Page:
Job growth has been a big driver and really has helped the multifamily sector, said panelists at NMHC’s Strategies Outlook Conference.

SAN DIEGO—During the digging deeper multifamily market outlook panel at the 2019 NMHC Apartment Strategies Outlook Conference here in San Diego, a panel of expert industry analysts, moderated by Mark Obrinsky, chief economist and SVP of research at NMHC, examined multifamily housing trends leading in to 2019. Topics discussed included which markets are experiencing supply constraints, Millennials, and where there opportunities still are for growth.

THE MILLENNIAL DRIVER

“We have had job growth which has been a big driver and really has helped the multifamily sector,” said speaker Kim Betancourt, director of economics and multifamily research at Fannie Mae. “Job growth and millennials have been driving demand for multifamily.”

The majority of multifamily renters are Millennials, about 29% of them, she explained. “If you go back to 2005, that number was only about 25%. That number, that percentage has grown.”

The same has happened in singlefamily rentals, she added. “We all think they are living in those micro-units, riding their bikes and such, but we have a whole bunch of them that are renting singlefamily.”

Millennials peak in 2025, but you will still have momentum after that, Betancourt explained.

HOUSING COMPLETIONS/APARTMENT VACANCY BY CLASS

“We are building much less housing today than the 70s and 80s,” explained Jay Lybik, VP of IPA research services at Marcus & Millichap.

Lybik explained that he has seen a dramatic shift in what has been happening in different asset classes across the country. While we look at overall vacancy, there is differentiation by class, he said.

“The class C vacancy rate is the lowest across the three classes, which is a dramatic shift—which we haven’t seen since back in 2001. The flip side is that we are seeing the class A space getting the majority of the upward momentum in terms of vacancy,” explained Lybik.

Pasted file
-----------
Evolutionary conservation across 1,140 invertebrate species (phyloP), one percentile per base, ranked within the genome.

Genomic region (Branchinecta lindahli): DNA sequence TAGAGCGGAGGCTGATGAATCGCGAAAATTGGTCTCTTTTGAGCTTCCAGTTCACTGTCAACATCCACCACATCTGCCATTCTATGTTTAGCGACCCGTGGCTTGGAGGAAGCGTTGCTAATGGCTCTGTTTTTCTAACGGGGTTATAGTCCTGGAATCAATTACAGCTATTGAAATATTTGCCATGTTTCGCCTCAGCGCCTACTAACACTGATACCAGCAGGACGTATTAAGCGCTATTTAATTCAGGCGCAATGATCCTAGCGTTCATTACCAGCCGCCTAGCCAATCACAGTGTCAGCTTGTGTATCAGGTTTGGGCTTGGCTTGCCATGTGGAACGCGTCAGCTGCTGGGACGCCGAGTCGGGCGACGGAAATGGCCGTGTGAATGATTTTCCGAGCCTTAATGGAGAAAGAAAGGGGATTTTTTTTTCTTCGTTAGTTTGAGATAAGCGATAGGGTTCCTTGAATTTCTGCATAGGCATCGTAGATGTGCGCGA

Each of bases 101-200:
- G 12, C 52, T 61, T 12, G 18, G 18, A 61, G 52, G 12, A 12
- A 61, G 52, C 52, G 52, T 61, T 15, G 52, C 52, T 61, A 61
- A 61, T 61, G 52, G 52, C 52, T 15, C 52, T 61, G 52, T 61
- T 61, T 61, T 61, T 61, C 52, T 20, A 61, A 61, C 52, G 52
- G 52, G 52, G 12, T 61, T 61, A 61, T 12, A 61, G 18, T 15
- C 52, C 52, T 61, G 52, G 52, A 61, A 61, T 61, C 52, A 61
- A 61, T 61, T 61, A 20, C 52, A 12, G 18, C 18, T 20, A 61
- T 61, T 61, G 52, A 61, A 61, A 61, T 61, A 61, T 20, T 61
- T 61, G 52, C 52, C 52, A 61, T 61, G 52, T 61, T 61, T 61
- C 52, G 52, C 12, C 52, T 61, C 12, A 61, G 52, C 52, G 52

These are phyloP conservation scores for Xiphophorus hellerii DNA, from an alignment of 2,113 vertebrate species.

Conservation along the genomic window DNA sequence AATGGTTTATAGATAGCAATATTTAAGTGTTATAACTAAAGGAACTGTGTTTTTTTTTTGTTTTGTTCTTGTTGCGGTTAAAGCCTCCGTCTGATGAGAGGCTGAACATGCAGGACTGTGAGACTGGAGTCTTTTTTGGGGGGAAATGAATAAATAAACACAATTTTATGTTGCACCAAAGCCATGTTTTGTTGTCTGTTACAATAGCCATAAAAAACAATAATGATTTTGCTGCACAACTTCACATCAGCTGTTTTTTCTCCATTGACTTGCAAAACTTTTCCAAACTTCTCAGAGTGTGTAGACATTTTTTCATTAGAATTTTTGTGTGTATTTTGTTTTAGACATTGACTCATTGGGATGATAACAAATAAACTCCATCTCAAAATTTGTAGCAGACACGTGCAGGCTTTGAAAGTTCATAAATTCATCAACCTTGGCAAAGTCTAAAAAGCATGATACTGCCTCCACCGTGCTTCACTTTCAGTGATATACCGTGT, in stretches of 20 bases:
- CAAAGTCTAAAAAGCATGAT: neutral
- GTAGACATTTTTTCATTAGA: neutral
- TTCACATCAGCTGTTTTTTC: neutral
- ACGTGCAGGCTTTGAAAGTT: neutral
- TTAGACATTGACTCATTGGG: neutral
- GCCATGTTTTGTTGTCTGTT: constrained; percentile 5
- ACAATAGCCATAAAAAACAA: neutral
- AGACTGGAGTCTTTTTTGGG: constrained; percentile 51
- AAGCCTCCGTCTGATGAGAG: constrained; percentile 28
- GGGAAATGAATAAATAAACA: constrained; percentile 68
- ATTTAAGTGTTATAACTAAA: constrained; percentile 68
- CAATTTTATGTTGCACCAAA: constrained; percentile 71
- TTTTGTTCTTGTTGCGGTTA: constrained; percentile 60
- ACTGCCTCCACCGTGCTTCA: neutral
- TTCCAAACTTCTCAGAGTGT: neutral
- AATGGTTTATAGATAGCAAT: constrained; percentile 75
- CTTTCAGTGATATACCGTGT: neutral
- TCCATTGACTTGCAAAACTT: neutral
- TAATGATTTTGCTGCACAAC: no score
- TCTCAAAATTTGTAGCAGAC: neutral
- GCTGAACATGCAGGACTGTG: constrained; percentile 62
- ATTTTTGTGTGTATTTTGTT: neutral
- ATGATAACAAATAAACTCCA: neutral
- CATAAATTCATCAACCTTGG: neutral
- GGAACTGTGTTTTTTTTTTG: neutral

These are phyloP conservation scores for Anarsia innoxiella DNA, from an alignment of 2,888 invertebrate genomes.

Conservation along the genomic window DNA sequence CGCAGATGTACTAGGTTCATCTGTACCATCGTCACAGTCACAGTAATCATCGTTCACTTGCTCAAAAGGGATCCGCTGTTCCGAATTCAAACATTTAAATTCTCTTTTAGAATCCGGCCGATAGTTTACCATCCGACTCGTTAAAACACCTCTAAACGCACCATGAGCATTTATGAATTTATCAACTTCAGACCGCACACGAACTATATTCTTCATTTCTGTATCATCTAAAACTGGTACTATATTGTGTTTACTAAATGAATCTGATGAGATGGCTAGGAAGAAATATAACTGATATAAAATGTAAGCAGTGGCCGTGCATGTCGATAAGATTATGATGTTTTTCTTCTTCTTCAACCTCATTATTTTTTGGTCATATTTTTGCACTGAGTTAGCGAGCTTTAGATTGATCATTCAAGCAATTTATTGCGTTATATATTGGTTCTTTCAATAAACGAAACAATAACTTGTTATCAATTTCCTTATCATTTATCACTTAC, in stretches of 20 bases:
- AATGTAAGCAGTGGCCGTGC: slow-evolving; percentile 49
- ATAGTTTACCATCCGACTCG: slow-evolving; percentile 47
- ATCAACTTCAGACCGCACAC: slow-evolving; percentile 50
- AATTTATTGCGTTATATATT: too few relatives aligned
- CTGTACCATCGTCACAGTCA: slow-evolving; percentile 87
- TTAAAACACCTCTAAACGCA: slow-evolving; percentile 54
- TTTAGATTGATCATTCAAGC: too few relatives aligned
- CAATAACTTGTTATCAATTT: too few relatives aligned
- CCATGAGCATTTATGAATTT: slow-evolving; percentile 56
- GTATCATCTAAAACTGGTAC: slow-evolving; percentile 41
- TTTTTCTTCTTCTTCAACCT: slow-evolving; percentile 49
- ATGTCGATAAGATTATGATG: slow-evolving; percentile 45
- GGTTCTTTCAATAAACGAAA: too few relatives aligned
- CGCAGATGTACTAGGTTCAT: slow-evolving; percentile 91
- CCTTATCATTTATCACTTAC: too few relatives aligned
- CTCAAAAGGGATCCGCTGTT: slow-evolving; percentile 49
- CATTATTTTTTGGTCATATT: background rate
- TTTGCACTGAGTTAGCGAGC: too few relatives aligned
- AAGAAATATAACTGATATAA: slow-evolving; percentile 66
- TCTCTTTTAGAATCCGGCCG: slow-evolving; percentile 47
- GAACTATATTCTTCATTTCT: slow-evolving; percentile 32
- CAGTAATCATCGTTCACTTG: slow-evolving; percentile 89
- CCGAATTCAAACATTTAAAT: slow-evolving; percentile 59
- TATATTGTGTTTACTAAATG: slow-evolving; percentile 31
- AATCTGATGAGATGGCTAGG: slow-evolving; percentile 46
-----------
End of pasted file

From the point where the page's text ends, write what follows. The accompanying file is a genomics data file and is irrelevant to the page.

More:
As for absorption, it has been much higher than in the 1990s, added Lybik. “There has been a shift in demand for rental housing due to demographic and other changes in our society. In particular, divorce rates among boomers has increased by 100% over the years which equates to a lot of demand for housing…a significant shift we have seen nationally that has led to an increase shift in outward demand.”

RENTER RETENTION

Everyone talks about those walking in the front door, but renter retention is trending upwards, which supports rent positioning, noted Greg Willett, chief economist at RealPage. “Last year, between 52% and 53% of residents stayed in place within their existing unit when their lease expired.”

There is a natural pattern among metros, places like Milwaukee, St. Louis etc., where you have an older rental base and less options to move around town, so markets of that tier have higher rental retention rates around 60%, said Willett. “But places like Salt Lake City, San Diego and Phoenix are at the bottom of retention, around 45%.” The national average is 52.5% for 2018 in terms of retention rates.

Check back with GlobeSt.com in the next few days for much more from the 2019 NMHC Apartment Strategies Outlook Conference.